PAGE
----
Step right up, folks! Peer at the subversive, the insensitive, the unAmerican! Watch the little fictional chilluns as they challenge authority! We got gore, we got cannibalism, we got your ghosties and ghoulies, witches and goblins, we got grown men in their BVDs, and yes, we got your Big Toe, too! For the small cost (free actually) of a library card, you, too, can admire the spectacle of grown-ups freaking out over terrifically fun children's books. Watch the big, smart grown-ups as they run amok, shriek hysterically, drop to the library floor and drum their collective heels in fine tantrums! And all in the name of protecting the wee'uns! Folks, I'll tell ya, censorship has no pride. It's a horrible sight! Horrible! So step right up, ladies and gents, step right up! As promised, two! Count'em! Two! reviews of books that appear in the top ten of the Top 100 Banned / Challenged Books in 2000 - 2007.
For your deee-lectation, allow me to present to you The Adventures of Captain Underpants: An Epic Novel by the one, the only, the wildly wild Dav Pilkey. According to the American Library Association, this morally reprehensible tome was challenged "for insensitivity and being unsuited to age group, as well as encouraging children to disobey authority." Funny though, they didn't mention the part in the story about the adult blackmailing the kids into indentured servitude. As Captain Underpants would say, "tra la laaaa!"
What the book really is, is the story of two highly energetic, wonderfully creative boys, relentless pranksters, who write their own comic books about a superhero called Captain Underpants. In a train of imaginative, if unlikely events, the boys manage to hypnotize their school principal and turn him into their comic book creation, Captain Underpants. Now I admit there is no overriding moral theme to this story. But it was hard to find the book anything but perfect bedtime reading for rascally little boys who would never sit still for the character lessons of 'The Little Engine That Could.' Not only is the story giggle-inducing (or would be if I were still seven years old) but the illustrations are perfectly matched to the story as well as adding fine points to the written word. This book is just good fun for kids, the very thing to encourage the wee bairns to read more.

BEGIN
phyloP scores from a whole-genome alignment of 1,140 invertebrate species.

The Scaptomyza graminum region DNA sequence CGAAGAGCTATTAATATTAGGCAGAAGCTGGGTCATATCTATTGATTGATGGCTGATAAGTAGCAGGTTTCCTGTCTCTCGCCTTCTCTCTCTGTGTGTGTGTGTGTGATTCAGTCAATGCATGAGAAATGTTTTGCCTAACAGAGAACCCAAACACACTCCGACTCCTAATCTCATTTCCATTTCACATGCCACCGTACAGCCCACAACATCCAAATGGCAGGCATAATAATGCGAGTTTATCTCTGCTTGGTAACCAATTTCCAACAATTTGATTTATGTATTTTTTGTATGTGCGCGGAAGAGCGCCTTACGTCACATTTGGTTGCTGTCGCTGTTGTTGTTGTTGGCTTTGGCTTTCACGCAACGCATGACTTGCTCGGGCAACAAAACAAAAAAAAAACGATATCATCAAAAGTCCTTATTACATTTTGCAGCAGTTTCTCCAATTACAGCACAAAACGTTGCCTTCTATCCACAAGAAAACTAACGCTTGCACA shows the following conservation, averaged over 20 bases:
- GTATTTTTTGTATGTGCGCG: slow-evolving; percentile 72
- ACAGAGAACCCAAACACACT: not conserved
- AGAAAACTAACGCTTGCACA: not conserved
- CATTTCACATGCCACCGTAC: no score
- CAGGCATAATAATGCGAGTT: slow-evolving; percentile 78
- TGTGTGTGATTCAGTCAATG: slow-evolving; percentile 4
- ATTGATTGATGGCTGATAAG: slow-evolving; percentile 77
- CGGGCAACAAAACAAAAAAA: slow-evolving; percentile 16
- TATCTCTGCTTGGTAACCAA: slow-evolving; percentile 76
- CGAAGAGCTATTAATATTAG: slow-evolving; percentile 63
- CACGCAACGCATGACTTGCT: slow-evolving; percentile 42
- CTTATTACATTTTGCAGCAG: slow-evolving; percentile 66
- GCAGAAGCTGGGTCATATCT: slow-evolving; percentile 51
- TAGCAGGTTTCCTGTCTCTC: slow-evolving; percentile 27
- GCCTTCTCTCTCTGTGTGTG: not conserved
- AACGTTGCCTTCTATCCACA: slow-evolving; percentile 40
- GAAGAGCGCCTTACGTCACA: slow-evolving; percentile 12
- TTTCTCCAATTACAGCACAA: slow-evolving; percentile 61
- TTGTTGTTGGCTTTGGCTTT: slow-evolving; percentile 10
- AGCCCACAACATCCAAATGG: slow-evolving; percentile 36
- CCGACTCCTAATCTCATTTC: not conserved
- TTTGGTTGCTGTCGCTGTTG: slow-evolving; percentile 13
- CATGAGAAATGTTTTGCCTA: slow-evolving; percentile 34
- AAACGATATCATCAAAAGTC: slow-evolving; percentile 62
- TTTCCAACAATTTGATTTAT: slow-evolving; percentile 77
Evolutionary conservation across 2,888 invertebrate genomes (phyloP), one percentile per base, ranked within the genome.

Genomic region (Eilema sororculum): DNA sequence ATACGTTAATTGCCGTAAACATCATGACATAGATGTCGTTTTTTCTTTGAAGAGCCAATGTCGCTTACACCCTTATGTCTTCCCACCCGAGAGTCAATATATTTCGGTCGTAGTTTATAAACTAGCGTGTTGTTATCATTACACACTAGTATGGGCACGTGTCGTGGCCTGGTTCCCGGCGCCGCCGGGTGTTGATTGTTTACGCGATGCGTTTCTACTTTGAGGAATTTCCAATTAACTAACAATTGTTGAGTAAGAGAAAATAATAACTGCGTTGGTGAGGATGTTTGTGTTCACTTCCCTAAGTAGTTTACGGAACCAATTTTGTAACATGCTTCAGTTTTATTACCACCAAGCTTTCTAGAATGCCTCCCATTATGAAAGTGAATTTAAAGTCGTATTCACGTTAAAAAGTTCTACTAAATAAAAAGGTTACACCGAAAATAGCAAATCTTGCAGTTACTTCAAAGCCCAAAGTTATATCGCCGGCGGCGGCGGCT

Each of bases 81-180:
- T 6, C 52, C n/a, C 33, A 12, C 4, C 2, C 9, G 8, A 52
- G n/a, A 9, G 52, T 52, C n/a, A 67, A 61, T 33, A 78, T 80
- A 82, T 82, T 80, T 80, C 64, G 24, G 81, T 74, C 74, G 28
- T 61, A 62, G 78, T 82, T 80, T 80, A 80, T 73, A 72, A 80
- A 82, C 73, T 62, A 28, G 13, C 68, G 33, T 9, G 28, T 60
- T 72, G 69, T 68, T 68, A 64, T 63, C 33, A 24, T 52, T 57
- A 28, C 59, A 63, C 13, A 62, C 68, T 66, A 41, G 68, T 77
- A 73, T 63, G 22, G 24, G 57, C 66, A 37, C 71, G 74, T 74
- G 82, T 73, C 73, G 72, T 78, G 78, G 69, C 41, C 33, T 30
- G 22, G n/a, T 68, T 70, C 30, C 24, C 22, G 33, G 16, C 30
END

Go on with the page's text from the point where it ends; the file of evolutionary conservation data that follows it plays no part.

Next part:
Now, ladies and gentlemen! Quiet, please! I must have absolute quiet. We are about to pass through the corridor of nightmares. Any sound at all will stir the censors, for they sleep but lightly. Aye, softly then and at the end of this dim hallway where the very walls seem to breathe challenges I will open this door, yes, with this very skeleton key I will unlock the creaky door to a world of -- gasp -- folklore! Horrid, horrid folklore!
Scary Stories To Tell In the Dark, by Alvin Schwartz, is a perfect gem of a Halloween book. The 'scary stories' are short tales, 2-3 pages each, adapted from lengthier bits of folklore. These are the kinds of stories children love to scare themselves with, whether they are in their own rooms, huddled under a blanket tent with a flashlight and their own imaginations or whether they are cuddled next to Mom and Pop around a campfire, toasting marshmallows and listening to the grown-ups tell tales so horrific that the kids' eyes water from fear. The rugrats also get a brief but interesting lesson in folklore, which the author provides at the close of the stories. The book was challenged because it contains "depictions of cannibalism, murder, witchcraft, and ghosts."
Hey, you got me, it does contain those things...if by "depiction of cannibalism" they are referring to the Big Toe tale, where people find a big toe, eat it (economic crisis, I suppose), and then a ghoulie visits the house looking for his big toe. You know this story, everyone does, or else you know a similar one about a golden arm. And you know you were very young when you first heard the story. Did it ruin your psyche? Give you nightmares? Bah, humbug! Challenging this book was really just about adults who get creeped out easily. Kids have a very high tolerance for the gruesome and grotesque. And author Schwartz actually did a nice job of reducing these old stories down to a child's level of enjoyment without rendering them completely toothless. After all, folk tales usually were created for a purpose, either to comfort or to warn, etc. I had a fine time with this book as it brought back memories of my own childhood friends and swapping ghost stories, the eeriest and most frightening of which were told to me by a grown-up, a shy Cherokee from Oklahoma, name of Bradley.
And best of all, Schwartz reminded me of The Hearse Song,* a mainstay of childish grotesquerie. Yes, indeedy... "The worms crawl in, the worms crawl out..."